Overall, my experience there was good.  We purchased a few items, including some of the new MRE side dishes and desserts.  I want to try these and see how good or bad they are.

The next store we visited was Eden Valley Farms one of the new companies in this market.  We just happened to find them by accident when we saw their sign.  Stopping there, we met one of their owners and were able to talk to him about their products.  I identified myself as the owner of a blog and we talked about his products and others.  He started out by telling me how everyone else’s products were not equal to his.  He attacked everyone from Mountain House to Wise.

We then talked about his products and I asked him what the residual oxygen content of his packaged foods was.  He stated 0-oxygen content, that he uses nitrogen flush.  (Nitrogen flush has been abandoned by most companies, in favor of oxygen absorbers or a nitrogen preservation system in which a vacuum is drawn prior to insert the nitrogen.  No company to my knowledge has achieved 0 oxygen).  I asked him if he had this laboratory tested and he said no.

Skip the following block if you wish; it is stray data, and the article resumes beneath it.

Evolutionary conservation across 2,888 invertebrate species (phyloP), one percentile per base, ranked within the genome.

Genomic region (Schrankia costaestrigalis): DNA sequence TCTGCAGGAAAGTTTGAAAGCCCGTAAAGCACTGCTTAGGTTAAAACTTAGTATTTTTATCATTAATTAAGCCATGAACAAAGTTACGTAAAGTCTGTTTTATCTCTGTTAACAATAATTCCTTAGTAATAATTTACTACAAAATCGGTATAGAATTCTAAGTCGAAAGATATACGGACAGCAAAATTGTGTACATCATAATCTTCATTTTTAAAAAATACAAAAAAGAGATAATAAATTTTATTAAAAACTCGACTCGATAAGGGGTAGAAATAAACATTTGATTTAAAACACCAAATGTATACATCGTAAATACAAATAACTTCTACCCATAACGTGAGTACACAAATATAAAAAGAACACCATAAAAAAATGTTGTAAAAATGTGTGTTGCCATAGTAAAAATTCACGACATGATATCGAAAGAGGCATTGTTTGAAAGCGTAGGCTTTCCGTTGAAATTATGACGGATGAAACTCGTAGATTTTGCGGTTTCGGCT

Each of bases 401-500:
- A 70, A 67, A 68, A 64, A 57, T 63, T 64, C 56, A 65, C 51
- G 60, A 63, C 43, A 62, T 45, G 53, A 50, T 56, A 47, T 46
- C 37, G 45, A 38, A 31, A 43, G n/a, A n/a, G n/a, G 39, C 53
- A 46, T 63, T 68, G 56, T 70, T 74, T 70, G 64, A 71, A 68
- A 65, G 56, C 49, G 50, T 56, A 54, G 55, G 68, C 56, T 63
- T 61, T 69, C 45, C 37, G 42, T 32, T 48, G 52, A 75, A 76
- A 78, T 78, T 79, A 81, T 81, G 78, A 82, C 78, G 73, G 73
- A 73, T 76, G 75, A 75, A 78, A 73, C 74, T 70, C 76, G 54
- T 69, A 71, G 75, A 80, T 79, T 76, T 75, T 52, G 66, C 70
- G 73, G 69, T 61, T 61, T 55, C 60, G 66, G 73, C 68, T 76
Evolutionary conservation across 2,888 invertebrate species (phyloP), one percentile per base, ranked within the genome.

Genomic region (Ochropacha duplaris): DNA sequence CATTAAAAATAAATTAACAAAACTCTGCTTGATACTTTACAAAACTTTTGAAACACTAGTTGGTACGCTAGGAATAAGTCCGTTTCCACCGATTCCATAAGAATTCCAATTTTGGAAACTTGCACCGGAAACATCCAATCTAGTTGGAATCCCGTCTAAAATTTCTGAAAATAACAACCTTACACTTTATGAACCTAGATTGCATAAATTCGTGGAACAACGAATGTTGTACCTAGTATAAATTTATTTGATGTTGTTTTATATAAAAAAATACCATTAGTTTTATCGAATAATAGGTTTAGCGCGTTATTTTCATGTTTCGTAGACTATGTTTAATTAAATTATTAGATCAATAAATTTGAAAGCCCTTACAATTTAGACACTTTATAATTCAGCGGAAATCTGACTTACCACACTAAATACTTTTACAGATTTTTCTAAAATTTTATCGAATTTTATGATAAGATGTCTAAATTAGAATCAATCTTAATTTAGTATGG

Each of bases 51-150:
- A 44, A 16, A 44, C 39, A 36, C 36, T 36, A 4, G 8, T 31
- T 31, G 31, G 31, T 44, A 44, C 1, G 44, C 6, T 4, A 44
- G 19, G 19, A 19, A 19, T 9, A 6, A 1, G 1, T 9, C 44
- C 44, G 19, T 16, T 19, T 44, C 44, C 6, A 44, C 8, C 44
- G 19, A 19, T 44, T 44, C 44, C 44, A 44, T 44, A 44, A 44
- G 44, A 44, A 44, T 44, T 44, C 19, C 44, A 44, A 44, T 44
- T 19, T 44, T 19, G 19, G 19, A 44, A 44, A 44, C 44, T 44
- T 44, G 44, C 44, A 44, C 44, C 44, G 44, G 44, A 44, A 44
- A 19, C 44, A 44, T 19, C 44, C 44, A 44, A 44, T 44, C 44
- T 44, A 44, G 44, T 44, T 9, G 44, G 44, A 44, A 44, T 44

His food is packed in Mylar bags, he contends that this is a better packaging system than #10 cans.  One thing that I noticed was that the serving sizes on the packages I looked at were 50 grams.  Now I don’t understand metrics and have no real idea what size this serving is.  (According to the internet this is about 1/3 of a cup.)  His products do not contain any meat.  His prices seemed high, for instance they list 200 servings of strawberry cream of wheat at $349.00.  After looking at his products and talking with him I could not recommend his products at this time.

The third store I went into was The Ready Store.  I went to their headquarters which also contains a small outlet store.  The overall selection of long-term food storage products that they carry seems good.  Here I identified myself and asked if I could talk to someone who could tell me about their business.  The young lady at the front desk said the only person I could talk to was not there, although I could see many other employees coming and going.

The young lady at the front desk also ran the outlet store.  She had very limited knowledge of the products and was anything but helpful, actually close to just plain rude.  Even though I did buy a couple of water filter cartridges that were heavily discounted, I will not go back.